After living as a permanent resident with ILR for a full year, you can make the naturalisation application.
UK naturalisation timeline for spouses of British citizens
The timeline for applying for British Naturalisation if you are married to or in a civil parnership with a British citizen is as follows:
Year 1 – arrival into UK
The date you arrive in the UK with lawful permission to remain for a limited period – such as under a Spouse visa – is when the clock starts in your UK residency for any future ILR or citizenship application.
Year 5 – Apply for ILR & naturalisation
You can apply to settle in the UK indefinitely after 5 years. You must be able to show that you were living in the UK on the exact date 3 years prior to submitting your application.
Once your are granted ILR, you can apply straight away for citizenship.
British naturalisation for EU nationals
EU nationals who arrived in the UK prior to 31 December 2020 have to obtain full EU settled status and have held this status for five years before they become eligible for British citizenship.
EU nationals who arrived in the UK under the new points-based immigration system must have obtained lawful status through a relevant visa, and can only become eligible for naturalisation if their visa route allows this. For example, Skilled worker and spouse visa holders can become eligible for naturalisation after five continuous years of UK residency, while those on a Start up or visitor visa are not on a path to UK ILR.
How to make a British naturalisation application
To apply for British citizenship, you have to make a formal application to the Home Office by completing the relevant application form, in most cases this will be Form AN for adults naturalising. You also have to submit all of the required supporting documentation and pay the application fee of £1,330.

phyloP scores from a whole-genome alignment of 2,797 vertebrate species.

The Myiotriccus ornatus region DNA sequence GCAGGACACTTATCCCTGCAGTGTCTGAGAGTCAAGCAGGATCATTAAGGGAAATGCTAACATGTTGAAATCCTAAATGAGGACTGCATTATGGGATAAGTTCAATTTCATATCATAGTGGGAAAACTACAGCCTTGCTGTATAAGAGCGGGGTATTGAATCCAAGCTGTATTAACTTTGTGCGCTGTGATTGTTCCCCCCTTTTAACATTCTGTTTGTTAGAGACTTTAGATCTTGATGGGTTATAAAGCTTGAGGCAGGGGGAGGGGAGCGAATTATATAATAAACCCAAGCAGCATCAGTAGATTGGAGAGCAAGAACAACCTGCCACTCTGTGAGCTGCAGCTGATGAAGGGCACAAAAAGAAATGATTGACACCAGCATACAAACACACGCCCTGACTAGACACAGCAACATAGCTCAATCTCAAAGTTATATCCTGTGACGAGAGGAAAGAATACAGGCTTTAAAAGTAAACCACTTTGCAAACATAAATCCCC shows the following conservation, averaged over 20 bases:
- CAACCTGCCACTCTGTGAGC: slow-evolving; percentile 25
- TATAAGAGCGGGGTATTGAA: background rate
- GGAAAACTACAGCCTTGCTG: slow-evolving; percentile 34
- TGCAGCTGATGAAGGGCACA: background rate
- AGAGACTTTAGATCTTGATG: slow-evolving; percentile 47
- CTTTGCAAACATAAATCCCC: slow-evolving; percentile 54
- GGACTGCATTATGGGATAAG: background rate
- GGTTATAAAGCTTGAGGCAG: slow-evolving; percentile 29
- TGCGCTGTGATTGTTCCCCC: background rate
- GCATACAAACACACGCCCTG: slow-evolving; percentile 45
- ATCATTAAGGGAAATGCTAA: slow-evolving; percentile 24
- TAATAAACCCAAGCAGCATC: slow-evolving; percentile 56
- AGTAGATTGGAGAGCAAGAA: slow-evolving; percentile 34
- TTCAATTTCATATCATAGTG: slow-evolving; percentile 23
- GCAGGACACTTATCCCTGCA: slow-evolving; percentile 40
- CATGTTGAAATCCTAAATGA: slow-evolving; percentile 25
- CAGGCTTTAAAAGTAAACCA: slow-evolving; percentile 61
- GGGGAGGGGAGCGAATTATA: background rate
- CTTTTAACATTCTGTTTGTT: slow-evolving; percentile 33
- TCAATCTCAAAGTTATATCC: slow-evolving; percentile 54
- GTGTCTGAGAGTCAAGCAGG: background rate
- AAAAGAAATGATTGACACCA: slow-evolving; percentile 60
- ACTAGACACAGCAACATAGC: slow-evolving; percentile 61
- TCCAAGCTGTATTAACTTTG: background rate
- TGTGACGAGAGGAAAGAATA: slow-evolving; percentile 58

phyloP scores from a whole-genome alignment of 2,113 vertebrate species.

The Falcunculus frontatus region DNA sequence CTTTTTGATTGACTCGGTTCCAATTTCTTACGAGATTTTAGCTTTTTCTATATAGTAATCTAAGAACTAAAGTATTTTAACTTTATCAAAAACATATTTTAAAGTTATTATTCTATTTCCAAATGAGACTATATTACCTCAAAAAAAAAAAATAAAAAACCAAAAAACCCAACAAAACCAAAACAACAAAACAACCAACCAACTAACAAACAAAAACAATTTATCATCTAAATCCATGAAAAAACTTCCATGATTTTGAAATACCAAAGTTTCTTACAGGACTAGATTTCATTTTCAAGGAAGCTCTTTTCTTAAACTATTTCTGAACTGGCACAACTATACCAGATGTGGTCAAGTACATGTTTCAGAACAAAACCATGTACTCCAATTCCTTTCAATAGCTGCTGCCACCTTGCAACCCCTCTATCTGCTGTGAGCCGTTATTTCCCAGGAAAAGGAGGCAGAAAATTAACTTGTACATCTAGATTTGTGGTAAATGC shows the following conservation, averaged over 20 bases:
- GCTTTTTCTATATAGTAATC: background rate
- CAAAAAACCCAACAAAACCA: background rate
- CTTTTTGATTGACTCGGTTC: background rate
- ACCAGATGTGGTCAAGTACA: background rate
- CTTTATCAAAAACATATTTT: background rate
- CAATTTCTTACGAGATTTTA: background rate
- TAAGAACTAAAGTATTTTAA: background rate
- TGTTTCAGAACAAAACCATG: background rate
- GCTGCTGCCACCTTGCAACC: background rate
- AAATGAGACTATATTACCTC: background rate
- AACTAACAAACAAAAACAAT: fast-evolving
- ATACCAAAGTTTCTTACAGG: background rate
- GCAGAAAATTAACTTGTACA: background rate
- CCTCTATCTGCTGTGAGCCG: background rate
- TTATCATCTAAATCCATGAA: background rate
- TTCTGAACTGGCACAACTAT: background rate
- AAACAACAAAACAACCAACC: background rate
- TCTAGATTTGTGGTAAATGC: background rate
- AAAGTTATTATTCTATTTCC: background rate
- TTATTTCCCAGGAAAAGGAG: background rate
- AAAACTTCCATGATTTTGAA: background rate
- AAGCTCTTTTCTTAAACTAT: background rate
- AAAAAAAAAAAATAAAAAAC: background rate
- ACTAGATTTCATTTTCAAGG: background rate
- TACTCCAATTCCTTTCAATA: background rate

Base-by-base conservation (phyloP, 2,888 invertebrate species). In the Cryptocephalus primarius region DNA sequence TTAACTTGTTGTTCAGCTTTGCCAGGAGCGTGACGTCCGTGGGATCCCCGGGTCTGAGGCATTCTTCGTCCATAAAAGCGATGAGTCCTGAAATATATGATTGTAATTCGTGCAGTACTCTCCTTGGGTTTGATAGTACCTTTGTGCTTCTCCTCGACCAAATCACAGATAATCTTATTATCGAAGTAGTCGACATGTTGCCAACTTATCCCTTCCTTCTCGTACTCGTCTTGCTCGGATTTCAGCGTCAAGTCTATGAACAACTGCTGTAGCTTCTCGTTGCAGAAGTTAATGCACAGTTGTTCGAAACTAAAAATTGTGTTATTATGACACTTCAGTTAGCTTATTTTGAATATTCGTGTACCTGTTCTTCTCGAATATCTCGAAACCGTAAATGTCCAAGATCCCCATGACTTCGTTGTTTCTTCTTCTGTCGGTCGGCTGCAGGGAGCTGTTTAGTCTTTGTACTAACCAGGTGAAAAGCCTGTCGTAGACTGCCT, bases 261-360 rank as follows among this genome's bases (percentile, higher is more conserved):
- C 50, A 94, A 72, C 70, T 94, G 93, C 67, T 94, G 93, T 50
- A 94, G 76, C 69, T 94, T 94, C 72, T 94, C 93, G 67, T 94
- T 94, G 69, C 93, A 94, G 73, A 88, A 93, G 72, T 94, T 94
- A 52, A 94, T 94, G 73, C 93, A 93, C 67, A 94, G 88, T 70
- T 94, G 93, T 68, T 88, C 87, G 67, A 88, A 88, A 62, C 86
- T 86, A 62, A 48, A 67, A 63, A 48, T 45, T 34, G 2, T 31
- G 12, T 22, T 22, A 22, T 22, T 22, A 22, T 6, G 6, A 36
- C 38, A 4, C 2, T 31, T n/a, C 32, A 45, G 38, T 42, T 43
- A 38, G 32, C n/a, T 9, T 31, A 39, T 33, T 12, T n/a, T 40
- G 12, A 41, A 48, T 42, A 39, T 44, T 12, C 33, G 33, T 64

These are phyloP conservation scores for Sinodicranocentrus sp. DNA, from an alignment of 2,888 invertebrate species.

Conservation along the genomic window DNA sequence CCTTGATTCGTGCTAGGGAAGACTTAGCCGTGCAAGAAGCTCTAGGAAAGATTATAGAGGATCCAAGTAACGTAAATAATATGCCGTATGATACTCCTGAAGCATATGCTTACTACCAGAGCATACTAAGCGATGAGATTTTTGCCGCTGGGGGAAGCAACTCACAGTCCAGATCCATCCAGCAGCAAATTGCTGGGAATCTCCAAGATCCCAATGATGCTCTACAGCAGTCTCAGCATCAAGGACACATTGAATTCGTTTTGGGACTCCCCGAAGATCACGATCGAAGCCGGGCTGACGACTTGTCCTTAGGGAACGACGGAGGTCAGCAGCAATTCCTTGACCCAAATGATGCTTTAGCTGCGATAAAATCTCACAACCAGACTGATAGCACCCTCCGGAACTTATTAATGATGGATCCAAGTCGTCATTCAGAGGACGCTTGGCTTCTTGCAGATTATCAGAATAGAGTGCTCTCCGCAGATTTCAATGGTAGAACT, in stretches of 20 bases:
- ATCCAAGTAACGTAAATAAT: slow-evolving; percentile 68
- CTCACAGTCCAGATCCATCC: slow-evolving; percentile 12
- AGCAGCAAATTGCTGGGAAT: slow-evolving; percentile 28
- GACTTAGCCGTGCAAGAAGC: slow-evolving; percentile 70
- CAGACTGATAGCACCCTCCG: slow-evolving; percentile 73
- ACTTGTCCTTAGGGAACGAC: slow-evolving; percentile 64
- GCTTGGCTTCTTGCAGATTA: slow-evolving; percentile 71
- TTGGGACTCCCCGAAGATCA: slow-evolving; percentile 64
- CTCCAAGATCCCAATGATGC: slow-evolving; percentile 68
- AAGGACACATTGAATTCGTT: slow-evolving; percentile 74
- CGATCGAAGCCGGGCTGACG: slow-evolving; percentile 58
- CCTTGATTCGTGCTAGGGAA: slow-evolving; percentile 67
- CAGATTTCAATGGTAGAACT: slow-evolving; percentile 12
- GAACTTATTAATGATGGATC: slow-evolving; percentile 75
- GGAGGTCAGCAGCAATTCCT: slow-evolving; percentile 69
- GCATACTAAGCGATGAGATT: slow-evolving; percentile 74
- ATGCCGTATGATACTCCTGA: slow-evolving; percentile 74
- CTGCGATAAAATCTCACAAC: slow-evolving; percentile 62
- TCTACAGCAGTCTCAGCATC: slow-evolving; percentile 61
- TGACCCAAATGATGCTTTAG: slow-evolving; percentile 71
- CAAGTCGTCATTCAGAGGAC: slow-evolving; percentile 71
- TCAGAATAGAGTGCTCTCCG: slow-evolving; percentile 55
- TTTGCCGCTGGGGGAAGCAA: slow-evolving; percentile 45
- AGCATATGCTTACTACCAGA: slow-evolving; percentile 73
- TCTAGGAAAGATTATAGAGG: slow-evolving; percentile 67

In support of your application, you will also need to compile and submit documents to prove your eligibility.
The application form is 30 pages long and has accompanying guidance which you should read before you complete the document.
Form AN is extensive. You must fill out the form accurately and in full in order to prove your eligibility and avoid issues with your application.
The form is divided into various sections. You must include your personal information, information about your work situation in the UK, information about any dependents applying with you, and documentation of your UK residency.
If you are applying for citizenship on the basis of marriage, you will also need to provide additional documentation to prove your relationship is genuine and legal.
Additionally, information on your two designated referees must be provided. Your referees must attest to the accuracy of the information in your application form AN by signing and approving it.
You’ll need to include the following details with your Form AN:
- Personal Information – This contains details about you, such as your name and contact information, the names and contact information for your parents and partner, any pertinent employment information, and your familiarity with living in the UK.
- Residence requirements – This will contain information about your present place of residence in the UK as well as comprehensive records of any overseas trips you may have taken in the five years prior to your application. Details on permanent residency must be provided for EEA and Swiss nationals.
- Evidence of Good Character – You must disclose any details on previous convictions or criminal history. This includes any warnings you may have gotten. Even if the information concerning criminal conduct in the UK is of utmost importance, it’s equally crucial to disclose any convictions you may have gotten elsewhere.
- Referees: It’s critical that you have two officially appointed referees and are able to include complete contact and personal information for each person in form AN.